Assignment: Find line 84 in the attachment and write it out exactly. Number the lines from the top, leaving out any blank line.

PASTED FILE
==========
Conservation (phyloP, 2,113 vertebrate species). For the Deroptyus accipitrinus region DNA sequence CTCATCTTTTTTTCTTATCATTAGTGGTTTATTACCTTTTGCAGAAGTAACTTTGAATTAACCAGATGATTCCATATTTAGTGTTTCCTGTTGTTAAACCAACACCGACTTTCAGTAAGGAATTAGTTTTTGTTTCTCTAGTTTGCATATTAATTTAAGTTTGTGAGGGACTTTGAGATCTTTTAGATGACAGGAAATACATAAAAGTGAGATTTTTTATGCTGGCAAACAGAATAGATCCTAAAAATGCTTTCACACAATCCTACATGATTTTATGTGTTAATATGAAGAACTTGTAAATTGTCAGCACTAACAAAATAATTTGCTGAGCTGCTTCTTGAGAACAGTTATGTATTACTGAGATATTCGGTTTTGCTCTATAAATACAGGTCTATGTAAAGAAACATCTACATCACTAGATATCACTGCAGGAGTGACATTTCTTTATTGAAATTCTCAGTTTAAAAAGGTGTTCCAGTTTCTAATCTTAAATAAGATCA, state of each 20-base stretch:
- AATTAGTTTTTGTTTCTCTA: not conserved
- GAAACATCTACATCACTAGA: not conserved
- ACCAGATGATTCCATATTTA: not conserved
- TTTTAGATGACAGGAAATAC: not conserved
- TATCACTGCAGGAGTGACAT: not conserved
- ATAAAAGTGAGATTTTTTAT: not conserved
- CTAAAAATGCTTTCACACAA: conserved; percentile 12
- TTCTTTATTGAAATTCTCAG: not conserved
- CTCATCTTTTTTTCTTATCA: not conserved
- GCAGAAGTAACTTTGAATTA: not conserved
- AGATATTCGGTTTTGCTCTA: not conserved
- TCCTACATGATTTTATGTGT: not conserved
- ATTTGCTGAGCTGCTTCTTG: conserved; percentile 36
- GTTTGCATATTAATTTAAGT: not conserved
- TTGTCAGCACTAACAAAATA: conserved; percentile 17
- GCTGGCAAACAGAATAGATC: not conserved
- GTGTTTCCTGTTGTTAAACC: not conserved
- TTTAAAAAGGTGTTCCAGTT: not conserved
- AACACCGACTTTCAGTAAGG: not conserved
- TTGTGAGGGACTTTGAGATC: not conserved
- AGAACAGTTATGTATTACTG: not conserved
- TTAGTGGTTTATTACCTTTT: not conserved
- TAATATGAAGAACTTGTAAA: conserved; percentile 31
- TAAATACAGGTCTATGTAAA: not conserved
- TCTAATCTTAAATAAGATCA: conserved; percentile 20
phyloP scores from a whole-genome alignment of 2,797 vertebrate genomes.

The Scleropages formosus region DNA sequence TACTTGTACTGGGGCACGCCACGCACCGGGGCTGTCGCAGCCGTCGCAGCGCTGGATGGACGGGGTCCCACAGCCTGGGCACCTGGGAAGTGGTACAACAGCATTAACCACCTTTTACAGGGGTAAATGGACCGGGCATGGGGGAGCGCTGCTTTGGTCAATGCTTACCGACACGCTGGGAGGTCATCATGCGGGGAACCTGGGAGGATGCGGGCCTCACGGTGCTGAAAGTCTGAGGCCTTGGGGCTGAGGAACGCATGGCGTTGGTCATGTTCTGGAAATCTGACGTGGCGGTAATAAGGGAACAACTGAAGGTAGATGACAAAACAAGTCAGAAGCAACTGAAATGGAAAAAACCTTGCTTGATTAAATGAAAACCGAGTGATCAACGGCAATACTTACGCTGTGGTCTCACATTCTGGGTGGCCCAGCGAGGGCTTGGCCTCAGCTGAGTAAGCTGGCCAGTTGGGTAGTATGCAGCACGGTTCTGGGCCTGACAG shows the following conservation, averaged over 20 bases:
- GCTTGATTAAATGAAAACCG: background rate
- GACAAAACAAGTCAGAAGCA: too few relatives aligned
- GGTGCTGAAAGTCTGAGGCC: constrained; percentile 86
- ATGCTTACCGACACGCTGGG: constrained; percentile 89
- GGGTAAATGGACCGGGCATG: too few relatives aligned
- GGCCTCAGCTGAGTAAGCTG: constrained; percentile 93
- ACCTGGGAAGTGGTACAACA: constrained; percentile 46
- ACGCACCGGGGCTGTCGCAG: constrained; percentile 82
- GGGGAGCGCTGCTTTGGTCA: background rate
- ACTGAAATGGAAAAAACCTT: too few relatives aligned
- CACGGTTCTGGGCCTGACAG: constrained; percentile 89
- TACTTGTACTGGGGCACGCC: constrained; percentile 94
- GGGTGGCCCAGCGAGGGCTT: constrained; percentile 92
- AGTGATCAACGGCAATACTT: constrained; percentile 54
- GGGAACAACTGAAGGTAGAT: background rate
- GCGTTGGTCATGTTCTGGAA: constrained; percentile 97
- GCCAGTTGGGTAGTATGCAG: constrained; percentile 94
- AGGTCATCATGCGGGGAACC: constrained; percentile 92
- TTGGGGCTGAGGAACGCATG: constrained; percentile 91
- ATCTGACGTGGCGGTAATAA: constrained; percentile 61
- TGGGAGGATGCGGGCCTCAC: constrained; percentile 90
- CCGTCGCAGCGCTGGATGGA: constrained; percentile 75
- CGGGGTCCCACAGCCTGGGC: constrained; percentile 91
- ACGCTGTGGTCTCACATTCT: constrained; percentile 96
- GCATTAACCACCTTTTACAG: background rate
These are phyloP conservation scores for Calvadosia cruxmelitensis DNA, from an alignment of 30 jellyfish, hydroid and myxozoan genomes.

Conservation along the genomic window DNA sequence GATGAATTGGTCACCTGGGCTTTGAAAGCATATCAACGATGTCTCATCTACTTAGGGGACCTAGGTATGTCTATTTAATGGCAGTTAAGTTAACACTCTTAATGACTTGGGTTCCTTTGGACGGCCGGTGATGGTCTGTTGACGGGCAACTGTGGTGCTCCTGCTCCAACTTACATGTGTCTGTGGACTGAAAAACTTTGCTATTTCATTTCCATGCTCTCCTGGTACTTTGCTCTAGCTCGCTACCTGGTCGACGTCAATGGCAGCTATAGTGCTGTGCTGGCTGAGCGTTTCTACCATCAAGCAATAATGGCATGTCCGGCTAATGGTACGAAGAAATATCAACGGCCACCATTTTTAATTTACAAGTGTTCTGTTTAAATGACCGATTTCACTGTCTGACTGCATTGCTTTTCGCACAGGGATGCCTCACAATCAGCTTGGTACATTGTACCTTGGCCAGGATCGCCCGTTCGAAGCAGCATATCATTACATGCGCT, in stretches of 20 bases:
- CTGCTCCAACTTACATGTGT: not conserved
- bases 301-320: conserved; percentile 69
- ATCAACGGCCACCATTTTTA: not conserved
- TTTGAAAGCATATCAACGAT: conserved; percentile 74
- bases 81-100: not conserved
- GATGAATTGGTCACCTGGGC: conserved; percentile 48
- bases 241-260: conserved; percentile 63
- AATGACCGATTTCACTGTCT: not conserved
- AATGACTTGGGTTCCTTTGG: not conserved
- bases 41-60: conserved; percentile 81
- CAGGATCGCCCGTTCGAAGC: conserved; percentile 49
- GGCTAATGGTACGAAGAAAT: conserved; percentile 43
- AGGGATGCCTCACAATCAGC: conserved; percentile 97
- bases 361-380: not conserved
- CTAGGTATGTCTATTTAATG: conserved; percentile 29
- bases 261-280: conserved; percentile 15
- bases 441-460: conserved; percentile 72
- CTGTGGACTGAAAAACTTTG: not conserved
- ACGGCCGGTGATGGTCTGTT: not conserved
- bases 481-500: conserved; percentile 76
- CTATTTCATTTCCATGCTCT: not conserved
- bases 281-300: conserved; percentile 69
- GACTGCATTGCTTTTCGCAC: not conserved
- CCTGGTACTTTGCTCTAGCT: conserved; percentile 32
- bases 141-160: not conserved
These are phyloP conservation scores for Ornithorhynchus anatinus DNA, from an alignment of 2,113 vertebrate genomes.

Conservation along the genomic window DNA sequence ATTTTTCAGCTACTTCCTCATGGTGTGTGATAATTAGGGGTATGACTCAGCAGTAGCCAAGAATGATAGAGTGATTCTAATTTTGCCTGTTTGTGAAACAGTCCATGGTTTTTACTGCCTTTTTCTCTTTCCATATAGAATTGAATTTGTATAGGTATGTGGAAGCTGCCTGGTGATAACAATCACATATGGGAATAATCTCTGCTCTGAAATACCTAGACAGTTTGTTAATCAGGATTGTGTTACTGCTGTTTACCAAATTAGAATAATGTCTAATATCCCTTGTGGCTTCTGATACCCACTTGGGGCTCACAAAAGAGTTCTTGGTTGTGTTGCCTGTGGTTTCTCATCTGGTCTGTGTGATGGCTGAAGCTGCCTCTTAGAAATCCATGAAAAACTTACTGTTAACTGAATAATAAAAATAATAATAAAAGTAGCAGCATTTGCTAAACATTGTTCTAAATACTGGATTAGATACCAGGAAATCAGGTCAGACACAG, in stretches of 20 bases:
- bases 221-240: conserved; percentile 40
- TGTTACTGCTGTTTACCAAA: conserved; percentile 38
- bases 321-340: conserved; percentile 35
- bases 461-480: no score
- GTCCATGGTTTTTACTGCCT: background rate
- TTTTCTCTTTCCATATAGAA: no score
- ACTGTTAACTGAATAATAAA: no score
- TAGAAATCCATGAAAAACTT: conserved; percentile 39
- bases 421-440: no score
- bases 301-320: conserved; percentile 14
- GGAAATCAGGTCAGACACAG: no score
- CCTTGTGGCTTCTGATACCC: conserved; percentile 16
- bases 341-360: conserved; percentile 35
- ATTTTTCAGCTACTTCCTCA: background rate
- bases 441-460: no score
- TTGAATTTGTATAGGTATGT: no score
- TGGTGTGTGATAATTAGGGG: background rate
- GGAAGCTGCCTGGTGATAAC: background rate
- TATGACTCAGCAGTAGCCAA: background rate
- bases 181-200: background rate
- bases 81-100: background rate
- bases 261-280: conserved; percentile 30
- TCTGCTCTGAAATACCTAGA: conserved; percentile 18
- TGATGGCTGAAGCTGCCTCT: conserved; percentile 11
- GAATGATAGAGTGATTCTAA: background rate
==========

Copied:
- TGTTACTGCTGTTTACCAAA: conserved; percentile 38